Opening with a discussion of rarity, from psychological experiments on the attraction of rarity, to the nature of rarity and the rarity of nature, the book strikes an initial upbeat note: of the 10,000 or so birds, fewer than 2% qualify as Critically Endangered and the number of Data Deficient species is also relatively low. It successfully hurdles the potential stumbling blocks of explaining tricky theories (anthropogenic Allee, etc.) with startling ease — clarity characterises the writing in this book — before it settles into the species case studies. The Sociable Lapwing starts, setting out the basic template: a decline, a frantic search for a cause and then the conservation efforts and their effects. The 20 species it features are spread globally and in varying states of peril, from the Stephen's Island Wren (extinct for c.100 years) and current cause célèbres such as the Spoon-billed Sandpiper (200 pairs maximum) to the downright obscure Alagoas Curassow. All species illustrate different issues, processes or effects. Despite being grouped into four broad themes, there is very little overlap between chapters, hence it stays fresh and distinct and illustrates the breadth of the issues at hand.
The topic is nothing original. Recent years have seen a glut of books on extinction, but Facing Extinction succeeds in not being a dry rehashing of scientific papers or a self-righteous exercise in guilt-tripping. Instead, it is the quality of its stories: some horrifying and some hopeful, but all are compelling. A book like this cannot be much more than a marker in time, but with population statistics as recent as 2010 (where available) it is as up to date as it possibly can be.
Sociable Lapwing, Qatar (Photo: anon)
Science and narrative are confidently interwoven and the result is both edifying and accessible; this is not death by statistics, bar charts and formulae but is instead delivered in accessible language. In tone and style, it's as middle-of-the-road as possible for a popular academic text, but this shouldn't be off-putting. Impartial delivery is the strength of academic writing, and so it avoids slipping into an exaggerated, preachy rhetoric; the paragraphs touching on global warming are apocalyptic enough without it. The dearth of literary style does emphasise its occasional flourishes, for example, the simile about Kazakhstan's Black Larks — 'coal-black males dot the snowy wastes like the eyes of legions of melted snowmen' — was a surprise in the Sociable Lapwing chapter. Sporadically they lift the prose, but what it might lack in literary merit and flow, it regains in a startling clarity. Terminology and theories are dealt with clearly, concisely and with the confidence that comes with expertise, which makes reading this book such a painless exercise. It is truly remarkable how easy to read and yet thorough this book is; all birders should be able to read it, enjoy it and learn from it. Similarities in style bridge the seams between the writers; it doesn't read or feel like the product of a cross-conservation-organisation committee.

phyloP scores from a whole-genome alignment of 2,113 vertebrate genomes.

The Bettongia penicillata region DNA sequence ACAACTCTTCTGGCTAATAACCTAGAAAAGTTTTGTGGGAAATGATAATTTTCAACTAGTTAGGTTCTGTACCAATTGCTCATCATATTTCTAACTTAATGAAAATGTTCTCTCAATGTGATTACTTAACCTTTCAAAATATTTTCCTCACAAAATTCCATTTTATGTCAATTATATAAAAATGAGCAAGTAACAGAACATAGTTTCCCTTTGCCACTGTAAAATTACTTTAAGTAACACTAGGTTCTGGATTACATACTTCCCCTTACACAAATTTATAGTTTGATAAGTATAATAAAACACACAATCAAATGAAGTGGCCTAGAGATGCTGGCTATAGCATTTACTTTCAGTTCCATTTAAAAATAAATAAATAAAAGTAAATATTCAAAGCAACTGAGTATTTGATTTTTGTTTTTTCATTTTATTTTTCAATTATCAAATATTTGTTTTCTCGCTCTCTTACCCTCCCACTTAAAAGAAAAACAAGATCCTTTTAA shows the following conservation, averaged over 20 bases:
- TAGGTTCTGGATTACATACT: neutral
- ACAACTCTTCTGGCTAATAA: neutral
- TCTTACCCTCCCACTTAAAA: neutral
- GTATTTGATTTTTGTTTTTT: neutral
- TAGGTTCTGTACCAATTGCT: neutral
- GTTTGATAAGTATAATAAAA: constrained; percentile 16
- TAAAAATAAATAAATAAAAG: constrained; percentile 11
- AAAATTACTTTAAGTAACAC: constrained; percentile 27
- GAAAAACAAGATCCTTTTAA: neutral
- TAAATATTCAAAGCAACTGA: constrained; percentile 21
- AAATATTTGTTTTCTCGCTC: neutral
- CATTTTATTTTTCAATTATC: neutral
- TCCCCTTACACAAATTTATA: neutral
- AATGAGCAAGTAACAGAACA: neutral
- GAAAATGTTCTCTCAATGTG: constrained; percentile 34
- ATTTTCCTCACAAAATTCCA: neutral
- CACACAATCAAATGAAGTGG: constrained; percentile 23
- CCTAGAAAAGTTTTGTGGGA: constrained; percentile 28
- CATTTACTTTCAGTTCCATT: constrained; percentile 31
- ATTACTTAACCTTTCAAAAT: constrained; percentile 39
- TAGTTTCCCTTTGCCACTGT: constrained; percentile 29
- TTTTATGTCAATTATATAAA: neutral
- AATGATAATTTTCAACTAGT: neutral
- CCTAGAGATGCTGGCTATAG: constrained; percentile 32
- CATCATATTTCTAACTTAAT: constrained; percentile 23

Unexpectedly, Facing Extinction features the very best and worst of humanity. Humans accidently introduced the House Mouse to Gough, which are now consuming three tonnes of native plants, insects and birds every day, including Tristan Albatross chicks, 300 times bigger than their killers. More infuriatingly, humans trapped the Spix's Macaw into its status of 'Extinct In The Wild'; accidently poisoned the Asian Gyps vultures into vertiginous declines of over 99%; made firewood for tourists from the Peruvian Polylepis forests, further fragmenting the Royal Cinclodes's range; and played politics with the Po'ouli. Broadly, humanity has the blood of the global avifauna on its hands. Yet all this contrasts with people like Pedro Nardelli, an aviculturist who, for over 10 years, held the entire population of the Alagoas Curassow in his private collection, while the Brazilian government's conservation authority was "crippled by bureaucracy and lack of financial support"; or Philip Round's tireless efforts in Thailand to rediscover the glorious Gurney's Pitta. For all its impressive research and scholarly merit, it is these stories that elevate the book from a heavyweight scientific tome into a compulsive read.
Gurney's Pitta, Thailand (Photo: Ian Fulton)
At 312 pages (including 24 pages of references) and £45, it is both small and expensive. Price pitches it at the hardback heavyweights — the New Naturalists and the family monographs — but as a book it couldn't be more different. The nature of the subject matter makes it more important, but it lacks the practical application to field birding in Britain that makes other similarly priced books essential. However, for your money, the production quality is fantastic throughout the book, the editing is faultless and the frequently used photographs, sketched vignettes (by Jan Wilczur) and maps are all of a good quality. Appropriately all the royalties from the book will be donated to BirdLife's Preventing Extinction programme.
It's hard to pick out one element of this book that stands superior to the rest. Pitched perfectly for birders, not patronisingly dumbed down or needing a degree for comprehension, it's a uniquely easy and edifying read, which combined with the importance of its subject matter makes it an indispensible reference.
Facing Extinction Paul Donald, Nigel Collar, Stuart Marsden and Deborah Painby is published by Poyser, 2010.
Hardcover. 312 pages.
RRP £45.00. ISBN: 978-0-7136-7021-9